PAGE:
Just how important is the European Union canola (rapeseed) market? According to LeftField Commodity Research, the region had more than doubled its year-over-year canola imports up to mid-March of this year, offsetting nearly half of the Canadian tonnage that would have been sold to China.
That’s a significant increase, says Jonathan Driedger with LeftField, driven by a perhaps permanent move away from rapeseed planting (linked to neonicotinoids being banned) and a poor 2019 growing season.
The import number to mid-March is also significant as it marks the beginning of the COVID-19 pandemic crisis hitting Europe and North America. Going forward, Driedger says that decreased oil and fuel prices may bite into biodiesel demand, too. Canola/rapeseed accounts for about 40 per cent of the biodiesel feedstock in the EU.
In a report published by Leftfield, Driedger says that canola/rapeseed demand could drop significantly, based on decreased fuel usage, but that the feedstock does perform favourably, perhaps limiting the downside risk. Either way, there is still more canola sitting at port waiting to head to the EU — how much new crop that ends up destined for the region will depend largely on how long the economic re-opening and recovery takes, domestic production, the Ukranian crop (a major competitor), and the price spread between Canadian canola and EU rapeseed.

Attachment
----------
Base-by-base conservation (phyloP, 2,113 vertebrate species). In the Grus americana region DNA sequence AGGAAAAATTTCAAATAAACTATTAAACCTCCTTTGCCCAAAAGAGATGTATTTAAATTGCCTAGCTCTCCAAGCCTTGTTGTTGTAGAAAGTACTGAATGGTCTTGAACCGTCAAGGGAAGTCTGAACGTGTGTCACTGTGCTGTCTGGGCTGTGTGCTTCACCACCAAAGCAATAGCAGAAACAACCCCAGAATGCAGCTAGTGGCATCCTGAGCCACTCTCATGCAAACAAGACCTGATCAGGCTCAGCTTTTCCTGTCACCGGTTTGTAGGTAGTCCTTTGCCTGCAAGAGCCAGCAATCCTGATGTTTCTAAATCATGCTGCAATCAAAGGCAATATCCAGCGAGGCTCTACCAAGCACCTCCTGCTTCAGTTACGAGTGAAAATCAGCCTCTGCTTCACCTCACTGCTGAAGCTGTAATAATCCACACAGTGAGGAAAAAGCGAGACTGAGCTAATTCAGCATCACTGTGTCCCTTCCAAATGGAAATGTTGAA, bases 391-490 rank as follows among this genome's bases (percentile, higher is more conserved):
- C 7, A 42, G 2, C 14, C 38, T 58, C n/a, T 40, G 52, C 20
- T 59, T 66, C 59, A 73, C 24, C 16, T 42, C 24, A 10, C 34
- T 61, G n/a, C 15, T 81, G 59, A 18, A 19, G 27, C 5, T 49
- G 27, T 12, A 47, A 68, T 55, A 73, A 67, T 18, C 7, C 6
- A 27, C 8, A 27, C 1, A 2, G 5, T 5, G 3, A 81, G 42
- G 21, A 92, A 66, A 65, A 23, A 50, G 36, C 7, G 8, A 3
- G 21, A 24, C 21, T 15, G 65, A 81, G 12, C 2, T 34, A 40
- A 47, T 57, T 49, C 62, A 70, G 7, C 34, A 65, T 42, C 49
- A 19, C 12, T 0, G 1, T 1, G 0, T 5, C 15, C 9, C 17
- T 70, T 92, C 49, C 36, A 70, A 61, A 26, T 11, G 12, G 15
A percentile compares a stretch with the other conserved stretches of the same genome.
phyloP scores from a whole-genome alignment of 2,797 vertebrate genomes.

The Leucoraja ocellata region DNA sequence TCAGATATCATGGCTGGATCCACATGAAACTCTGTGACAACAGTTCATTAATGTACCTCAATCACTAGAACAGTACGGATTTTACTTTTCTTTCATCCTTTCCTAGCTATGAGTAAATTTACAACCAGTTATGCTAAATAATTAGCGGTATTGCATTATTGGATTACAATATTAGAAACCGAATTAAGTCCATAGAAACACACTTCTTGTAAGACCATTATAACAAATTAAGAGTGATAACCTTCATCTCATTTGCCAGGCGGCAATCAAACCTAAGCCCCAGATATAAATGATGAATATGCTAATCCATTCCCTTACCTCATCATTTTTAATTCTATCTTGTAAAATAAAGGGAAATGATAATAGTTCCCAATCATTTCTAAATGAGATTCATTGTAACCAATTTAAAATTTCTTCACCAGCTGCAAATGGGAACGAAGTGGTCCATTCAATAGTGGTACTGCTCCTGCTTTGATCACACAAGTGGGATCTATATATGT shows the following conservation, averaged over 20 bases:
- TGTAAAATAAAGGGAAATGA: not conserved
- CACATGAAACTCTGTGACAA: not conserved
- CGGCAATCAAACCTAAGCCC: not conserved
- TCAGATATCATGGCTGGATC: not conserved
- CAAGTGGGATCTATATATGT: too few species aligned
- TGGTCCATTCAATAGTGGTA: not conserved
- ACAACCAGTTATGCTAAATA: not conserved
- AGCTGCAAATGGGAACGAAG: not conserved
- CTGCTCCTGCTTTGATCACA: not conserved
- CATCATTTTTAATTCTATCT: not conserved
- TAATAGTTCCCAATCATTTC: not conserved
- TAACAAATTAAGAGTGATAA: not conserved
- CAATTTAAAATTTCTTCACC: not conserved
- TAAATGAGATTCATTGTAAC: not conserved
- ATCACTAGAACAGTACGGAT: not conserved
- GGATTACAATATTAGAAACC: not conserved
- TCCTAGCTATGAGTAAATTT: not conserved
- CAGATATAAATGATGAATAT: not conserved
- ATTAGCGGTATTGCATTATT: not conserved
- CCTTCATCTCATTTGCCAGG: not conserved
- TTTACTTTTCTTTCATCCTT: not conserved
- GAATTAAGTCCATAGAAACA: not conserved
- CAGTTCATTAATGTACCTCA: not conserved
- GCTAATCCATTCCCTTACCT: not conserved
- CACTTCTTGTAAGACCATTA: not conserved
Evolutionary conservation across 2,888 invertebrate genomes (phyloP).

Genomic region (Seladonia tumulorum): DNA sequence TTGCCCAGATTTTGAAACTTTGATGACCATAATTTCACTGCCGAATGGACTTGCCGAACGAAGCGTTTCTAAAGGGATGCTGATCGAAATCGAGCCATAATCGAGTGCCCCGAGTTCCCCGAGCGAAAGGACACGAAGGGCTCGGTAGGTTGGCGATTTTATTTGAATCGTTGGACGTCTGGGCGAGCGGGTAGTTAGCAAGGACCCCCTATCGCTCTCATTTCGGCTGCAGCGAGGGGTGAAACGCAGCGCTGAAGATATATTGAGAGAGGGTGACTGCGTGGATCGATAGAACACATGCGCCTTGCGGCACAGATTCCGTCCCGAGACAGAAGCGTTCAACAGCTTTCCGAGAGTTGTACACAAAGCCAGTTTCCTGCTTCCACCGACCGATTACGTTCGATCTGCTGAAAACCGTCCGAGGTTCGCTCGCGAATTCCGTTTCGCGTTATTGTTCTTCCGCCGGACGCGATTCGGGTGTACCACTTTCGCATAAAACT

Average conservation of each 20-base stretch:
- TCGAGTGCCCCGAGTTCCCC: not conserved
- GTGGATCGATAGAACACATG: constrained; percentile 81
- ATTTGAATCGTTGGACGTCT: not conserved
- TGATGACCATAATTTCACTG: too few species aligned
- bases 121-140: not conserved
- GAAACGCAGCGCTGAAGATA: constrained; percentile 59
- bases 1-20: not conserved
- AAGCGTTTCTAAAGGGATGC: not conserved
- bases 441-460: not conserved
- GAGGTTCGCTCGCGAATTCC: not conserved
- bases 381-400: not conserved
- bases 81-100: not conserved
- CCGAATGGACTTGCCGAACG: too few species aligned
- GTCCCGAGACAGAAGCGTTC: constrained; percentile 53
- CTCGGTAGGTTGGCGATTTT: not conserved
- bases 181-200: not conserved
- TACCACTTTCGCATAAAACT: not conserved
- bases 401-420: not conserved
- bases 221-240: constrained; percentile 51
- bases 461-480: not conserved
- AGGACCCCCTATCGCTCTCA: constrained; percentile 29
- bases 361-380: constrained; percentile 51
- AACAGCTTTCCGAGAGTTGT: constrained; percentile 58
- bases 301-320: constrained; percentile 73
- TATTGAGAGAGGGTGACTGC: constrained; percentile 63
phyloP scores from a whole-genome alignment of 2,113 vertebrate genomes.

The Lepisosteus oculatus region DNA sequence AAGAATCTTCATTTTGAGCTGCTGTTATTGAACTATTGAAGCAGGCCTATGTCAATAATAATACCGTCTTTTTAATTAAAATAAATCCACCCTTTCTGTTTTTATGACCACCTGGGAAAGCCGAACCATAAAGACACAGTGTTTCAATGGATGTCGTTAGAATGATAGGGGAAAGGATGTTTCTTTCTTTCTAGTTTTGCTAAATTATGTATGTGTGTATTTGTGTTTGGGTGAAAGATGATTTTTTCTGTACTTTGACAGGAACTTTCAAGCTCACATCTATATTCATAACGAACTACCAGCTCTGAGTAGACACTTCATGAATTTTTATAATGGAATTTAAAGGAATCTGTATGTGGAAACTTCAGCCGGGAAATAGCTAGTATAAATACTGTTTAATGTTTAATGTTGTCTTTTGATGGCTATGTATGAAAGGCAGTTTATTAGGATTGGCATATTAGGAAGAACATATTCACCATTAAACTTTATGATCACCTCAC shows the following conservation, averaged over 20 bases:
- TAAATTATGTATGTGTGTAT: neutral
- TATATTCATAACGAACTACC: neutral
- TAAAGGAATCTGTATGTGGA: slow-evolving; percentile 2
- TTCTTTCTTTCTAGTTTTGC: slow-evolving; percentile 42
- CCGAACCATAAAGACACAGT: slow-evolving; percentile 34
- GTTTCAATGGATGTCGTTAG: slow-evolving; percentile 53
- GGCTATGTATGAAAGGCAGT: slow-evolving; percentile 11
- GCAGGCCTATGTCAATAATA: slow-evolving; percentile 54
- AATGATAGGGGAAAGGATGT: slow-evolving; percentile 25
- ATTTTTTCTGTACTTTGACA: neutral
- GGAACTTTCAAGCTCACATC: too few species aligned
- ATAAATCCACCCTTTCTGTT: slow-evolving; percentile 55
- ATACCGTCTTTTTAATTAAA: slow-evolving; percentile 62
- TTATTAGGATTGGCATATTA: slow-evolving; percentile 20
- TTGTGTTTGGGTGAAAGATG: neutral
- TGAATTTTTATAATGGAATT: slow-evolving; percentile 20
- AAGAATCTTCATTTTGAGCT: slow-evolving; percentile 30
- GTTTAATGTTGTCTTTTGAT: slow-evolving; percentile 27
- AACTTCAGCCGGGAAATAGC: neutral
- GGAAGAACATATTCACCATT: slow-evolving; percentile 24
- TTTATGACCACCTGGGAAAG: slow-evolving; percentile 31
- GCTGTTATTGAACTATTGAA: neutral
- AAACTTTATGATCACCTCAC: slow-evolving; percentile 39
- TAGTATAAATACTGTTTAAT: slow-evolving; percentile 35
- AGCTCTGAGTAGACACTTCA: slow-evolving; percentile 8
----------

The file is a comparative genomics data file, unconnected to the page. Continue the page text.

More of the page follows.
Access the full report via Leftfield Commodity Research, here.